While “these types of projects — converting a shuttered retail space into industrial complexes — have historically been hard to do,” the story says, real estate services company CBRE “found 24 such examples of properties across the country that were once home to retailers but now have turned — or are in the process of being turned — into a warehouse or some sort of supply chain center. Since 2016, at these 24 locations, 7.9 million square feet of retail space has been converted into 10.9 million square feet of industrial space. The second figure is larger because, in many instances, a developer will tear down the existing structure and build a bigger building on that dirt…”
    KC's View:
    Keep in mind that there are experts out there saying that as many as 300 malls in the US may have to be shut down and repurposed. That’s an enormous number, and the implications could end up being staggering.

    Published on: February 4, 2019

    Bloomberg reports that Bud Light has gotten itself into trouble with the nation’s corn lobby.

    At issue is a commercial run during the Super Bowl last night, in which Bud Light did something unusual - it called out competitors Coors Light and Mille Lite for using corn syrup in its beer, and made the point that it does not.

    The story notes that “American consumption of high fructose corn syrup started to fall at the beginning of the millennium when it was linked to the country’s high rate of obesity. This was due in part to decreasing consumption of soda; soft drink makers have also moved away from corn syrup, replacing it with sugar.

    “Much of the reaction on social media to the Bud Light ads suggests most people didn’t know beer contained corn syrup at all. Perhaps the corn lobby wanted to keep it that way.”

    In a Twitter response to the commercial, the National Corn Growers Association tweeted at Bud Light that “America’s corn farmers are disappointed in you. Our office is right down the road! We would love to discuss with you the many benefits of corn! Thanks @MillerLight and @CoorsLite for supporting our industry.”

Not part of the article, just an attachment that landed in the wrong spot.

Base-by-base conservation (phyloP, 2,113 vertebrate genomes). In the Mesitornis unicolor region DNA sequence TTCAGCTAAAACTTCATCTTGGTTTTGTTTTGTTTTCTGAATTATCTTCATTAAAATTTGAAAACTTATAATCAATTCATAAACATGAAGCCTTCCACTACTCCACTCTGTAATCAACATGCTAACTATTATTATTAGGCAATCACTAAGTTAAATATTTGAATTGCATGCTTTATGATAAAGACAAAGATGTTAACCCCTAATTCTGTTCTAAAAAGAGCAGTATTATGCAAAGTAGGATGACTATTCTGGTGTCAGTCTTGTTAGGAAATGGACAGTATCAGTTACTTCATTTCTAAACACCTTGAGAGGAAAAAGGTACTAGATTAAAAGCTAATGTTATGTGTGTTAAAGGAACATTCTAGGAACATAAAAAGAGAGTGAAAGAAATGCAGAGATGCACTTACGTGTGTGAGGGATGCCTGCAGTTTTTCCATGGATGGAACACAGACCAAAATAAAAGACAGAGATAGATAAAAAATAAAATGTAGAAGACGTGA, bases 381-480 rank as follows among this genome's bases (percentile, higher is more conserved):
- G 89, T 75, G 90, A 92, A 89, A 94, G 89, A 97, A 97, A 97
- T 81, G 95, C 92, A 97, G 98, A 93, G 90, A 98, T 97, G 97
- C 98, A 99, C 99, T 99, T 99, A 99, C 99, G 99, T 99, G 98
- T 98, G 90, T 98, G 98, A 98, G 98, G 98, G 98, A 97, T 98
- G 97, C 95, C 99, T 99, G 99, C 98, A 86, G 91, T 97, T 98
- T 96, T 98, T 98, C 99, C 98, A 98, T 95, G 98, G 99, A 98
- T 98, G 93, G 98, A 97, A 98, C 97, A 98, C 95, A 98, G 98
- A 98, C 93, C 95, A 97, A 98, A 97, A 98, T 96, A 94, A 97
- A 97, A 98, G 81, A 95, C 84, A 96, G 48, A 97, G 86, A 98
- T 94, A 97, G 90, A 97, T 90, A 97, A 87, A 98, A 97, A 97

KC's View:
    In an evening when the game wasn’t exactly scintillating, the half time show was sort of boring and the commercials largely uninspired, I thought the Bud Light commercial about corn syrup was very good … and count me among the people who had no idea there was corn syrup in some beer.

    Published on: February 4, 2019

    • The Washington Post had a story the other day about supermarkets in Washington, DC, where “sit-down restaurants and bars are as essential as cage-free eggs or gluten-free and dairy-free aisles. Long the preserve of suburban chains, sipping from a glass of wine or beer while browsing the produce section or relaxing with a hard-earned glass of Riesling or stout after picking up ingredients for dinner is becoming more common in an urban setting.”

    Indeed, the Post offers its appraisal of the five best supermarket bars: the Streets Market and Cafe located in the NoMa (north of Massachusetts Avenue) neighborhood … the Whole Foods on H Street … Glen’s Garden Market, located on 2001 S St. NW … the Whole Foods on South Capitol Hill … and the Ahold Delhaize-owned Giant at Cathedral Commons.
    KC's View:

    Published on: February 4, 2019

    Richard L. Knowlton, the former president. CDEO and chairman of Hormel Foods, has passed away at age 86, from complications of Alzheimer’s disease.
    KC's View:

    Published on: February 4, 2019

    We had a story last week about how PCC Community Markets in Seattle is getting rid of all its self-checkout, preferring to depend on old-fashioned human interaction as a differentiator. It prompted MNB reader Bob Vereen to write: